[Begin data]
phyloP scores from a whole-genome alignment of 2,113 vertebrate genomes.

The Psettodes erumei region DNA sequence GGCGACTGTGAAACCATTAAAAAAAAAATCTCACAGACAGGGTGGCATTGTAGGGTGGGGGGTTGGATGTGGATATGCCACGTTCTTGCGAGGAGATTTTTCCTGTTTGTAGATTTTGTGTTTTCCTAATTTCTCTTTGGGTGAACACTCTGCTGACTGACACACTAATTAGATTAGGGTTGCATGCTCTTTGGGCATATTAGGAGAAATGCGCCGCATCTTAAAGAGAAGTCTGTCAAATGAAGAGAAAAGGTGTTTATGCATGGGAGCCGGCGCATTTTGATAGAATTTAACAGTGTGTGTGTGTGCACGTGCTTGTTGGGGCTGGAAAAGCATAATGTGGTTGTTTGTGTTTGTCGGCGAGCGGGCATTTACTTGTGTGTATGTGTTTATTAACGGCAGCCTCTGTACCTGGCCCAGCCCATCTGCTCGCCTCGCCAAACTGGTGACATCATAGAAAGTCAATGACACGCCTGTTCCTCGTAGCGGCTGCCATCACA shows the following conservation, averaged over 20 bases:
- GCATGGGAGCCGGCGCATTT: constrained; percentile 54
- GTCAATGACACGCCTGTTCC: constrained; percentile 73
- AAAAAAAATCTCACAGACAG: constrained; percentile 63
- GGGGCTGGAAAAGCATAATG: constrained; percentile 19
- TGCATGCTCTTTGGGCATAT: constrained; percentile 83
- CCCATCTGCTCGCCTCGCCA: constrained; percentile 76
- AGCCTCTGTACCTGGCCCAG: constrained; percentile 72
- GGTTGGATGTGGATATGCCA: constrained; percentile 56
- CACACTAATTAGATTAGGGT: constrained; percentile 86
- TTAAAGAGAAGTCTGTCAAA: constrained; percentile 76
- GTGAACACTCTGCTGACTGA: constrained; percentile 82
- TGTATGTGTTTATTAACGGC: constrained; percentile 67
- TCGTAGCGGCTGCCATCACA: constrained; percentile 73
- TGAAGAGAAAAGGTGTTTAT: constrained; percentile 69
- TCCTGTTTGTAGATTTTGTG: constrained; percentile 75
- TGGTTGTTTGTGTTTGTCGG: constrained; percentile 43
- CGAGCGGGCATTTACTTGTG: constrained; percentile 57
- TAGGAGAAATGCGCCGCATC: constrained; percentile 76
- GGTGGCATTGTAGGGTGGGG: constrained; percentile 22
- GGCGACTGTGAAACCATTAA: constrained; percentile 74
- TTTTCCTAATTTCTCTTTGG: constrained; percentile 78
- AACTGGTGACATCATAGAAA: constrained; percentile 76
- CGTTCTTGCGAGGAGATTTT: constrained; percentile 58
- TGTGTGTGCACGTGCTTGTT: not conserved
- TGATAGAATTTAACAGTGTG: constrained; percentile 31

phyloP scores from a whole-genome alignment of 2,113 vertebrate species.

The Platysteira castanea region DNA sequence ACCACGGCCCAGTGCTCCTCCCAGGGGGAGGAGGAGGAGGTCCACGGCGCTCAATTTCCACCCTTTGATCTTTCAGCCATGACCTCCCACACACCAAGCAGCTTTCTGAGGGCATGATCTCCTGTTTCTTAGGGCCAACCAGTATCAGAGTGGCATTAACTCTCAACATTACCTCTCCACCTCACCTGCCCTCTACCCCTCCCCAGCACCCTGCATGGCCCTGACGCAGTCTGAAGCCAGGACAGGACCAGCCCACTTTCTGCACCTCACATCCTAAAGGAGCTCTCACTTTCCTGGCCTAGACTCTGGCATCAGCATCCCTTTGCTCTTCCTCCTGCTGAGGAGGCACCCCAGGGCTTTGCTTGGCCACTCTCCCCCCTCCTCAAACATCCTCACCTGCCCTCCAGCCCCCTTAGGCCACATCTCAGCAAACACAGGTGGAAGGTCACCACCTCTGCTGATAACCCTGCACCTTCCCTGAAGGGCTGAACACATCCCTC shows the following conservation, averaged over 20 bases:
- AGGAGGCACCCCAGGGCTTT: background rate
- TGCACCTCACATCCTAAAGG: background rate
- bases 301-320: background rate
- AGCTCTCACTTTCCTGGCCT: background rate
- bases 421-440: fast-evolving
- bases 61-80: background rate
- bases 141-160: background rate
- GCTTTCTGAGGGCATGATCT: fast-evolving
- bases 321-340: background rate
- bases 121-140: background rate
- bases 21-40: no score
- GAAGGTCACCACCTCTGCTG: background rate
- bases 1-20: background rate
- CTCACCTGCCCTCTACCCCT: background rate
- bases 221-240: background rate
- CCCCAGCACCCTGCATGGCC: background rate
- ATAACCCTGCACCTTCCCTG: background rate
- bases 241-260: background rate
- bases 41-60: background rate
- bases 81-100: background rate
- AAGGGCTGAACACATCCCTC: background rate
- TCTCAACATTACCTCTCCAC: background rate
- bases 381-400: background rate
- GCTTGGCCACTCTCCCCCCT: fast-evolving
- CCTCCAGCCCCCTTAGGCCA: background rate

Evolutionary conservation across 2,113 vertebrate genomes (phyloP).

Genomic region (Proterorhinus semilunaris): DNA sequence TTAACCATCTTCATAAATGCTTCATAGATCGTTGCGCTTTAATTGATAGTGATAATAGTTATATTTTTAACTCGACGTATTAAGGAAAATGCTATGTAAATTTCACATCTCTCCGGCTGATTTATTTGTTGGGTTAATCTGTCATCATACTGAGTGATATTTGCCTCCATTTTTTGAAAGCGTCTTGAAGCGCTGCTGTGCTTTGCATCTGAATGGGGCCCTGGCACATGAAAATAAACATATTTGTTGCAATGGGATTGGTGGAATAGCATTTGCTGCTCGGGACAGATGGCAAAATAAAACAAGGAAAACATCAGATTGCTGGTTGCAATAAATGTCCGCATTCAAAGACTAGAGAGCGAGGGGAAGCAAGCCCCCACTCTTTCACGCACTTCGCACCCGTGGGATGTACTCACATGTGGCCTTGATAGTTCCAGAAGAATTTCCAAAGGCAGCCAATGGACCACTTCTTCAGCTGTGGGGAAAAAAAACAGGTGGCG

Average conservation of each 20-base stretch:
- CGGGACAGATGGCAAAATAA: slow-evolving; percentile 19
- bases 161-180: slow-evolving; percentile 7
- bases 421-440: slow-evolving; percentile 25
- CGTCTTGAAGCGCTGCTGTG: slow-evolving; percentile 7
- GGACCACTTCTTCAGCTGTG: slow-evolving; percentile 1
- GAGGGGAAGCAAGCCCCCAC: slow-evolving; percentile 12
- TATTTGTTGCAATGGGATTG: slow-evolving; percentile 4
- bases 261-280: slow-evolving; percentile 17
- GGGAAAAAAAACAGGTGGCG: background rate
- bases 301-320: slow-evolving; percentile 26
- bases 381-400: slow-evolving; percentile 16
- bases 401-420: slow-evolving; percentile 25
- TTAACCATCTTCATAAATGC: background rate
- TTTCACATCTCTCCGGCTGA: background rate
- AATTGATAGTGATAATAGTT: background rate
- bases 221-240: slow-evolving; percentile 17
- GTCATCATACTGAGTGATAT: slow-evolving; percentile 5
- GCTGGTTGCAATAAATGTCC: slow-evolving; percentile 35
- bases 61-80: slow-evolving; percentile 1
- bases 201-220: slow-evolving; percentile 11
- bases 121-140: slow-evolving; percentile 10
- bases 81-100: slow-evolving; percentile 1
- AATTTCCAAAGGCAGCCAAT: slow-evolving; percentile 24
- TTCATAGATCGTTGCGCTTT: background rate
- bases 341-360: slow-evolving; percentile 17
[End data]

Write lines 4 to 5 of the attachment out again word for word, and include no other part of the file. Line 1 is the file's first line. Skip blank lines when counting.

- GTCAATGACACGCCTGTTCC: constrained; percentile 73
- AAAAAAAATCTCACAGACAG: constrained; percentile 63